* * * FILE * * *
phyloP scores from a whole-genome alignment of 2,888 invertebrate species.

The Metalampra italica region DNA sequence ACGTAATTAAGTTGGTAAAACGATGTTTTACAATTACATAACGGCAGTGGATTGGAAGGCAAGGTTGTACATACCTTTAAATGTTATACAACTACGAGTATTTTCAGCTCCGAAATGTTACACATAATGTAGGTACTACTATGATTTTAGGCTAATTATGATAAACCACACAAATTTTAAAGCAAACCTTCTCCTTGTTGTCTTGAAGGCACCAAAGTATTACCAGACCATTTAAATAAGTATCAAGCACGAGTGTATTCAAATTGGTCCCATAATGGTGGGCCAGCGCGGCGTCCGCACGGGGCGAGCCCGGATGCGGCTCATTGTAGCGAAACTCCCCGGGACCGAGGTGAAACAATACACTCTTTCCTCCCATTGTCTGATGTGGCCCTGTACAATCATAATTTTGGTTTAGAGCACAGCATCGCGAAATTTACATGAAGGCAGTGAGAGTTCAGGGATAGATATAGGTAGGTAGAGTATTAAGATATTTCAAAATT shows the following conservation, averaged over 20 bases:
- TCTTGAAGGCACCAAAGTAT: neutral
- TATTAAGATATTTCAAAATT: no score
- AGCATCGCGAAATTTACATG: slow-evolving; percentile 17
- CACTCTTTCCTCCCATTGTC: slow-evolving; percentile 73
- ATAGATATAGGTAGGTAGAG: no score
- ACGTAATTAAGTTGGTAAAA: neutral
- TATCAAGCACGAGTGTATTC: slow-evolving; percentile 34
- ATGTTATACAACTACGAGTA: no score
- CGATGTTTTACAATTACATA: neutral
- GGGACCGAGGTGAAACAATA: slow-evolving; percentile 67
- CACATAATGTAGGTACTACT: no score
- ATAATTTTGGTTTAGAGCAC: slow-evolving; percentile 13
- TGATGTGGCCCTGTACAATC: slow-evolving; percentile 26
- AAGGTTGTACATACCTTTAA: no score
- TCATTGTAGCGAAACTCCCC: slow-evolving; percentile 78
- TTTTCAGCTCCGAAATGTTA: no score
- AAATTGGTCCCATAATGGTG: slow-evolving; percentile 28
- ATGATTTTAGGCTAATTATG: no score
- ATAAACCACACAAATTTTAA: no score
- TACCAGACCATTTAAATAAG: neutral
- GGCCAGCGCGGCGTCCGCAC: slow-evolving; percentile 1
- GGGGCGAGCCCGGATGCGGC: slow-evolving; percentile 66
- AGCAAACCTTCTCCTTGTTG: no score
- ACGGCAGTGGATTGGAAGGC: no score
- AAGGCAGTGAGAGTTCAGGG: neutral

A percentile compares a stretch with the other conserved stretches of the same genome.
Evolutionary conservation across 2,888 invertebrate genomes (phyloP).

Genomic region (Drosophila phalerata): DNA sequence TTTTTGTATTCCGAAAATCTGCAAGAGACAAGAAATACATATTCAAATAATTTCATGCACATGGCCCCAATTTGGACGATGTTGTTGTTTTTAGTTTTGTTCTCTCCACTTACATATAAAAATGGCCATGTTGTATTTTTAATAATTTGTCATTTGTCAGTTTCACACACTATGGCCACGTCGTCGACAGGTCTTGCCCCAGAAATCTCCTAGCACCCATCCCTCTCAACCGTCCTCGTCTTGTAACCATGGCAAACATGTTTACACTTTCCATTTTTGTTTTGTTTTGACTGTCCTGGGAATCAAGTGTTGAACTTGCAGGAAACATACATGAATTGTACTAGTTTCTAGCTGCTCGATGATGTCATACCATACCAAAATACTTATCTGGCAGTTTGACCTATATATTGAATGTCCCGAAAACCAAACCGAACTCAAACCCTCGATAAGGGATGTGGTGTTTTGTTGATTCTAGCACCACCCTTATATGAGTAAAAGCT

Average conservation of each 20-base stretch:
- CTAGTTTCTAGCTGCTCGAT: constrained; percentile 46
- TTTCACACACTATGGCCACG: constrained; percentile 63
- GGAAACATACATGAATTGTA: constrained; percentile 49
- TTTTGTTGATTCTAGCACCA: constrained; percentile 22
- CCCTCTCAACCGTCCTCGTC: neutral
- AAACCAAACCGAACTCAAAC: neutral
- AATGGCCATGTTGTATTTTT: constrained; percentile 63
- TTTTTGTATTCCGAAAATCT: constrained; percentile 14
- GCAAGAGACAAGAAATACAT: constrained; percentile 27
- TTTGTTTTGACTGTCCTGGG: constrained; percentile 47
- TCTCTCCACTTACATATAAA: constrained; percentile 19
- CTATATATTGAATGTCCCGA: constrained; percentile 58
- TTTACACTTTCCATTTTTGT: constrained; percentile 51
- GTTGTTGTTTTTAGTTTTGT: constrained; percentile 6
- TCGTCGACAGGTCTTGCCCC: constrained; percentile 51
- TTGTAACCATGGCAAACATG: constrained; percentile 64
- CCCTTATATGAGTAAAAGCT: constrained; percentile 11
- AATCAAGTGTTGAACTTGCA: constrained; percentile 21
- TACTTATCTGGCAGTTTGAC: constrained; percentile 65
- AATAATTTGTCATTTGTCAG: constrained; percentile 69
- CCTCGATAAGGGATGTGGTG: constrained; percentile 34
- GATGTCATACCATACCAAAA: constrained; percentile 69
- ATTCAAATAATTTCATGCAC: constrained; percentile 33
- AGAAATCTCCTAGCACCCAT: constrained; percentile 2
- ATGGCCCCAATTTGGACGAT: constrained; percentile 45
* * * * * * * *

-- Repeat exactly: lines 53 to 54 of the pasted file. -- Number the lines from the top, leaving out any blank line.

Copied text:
- GATGTCATACCATACCAAAA: constrained; percentile 69
- ATTCAAATAATTTCATGCAC: constrained; percentile 33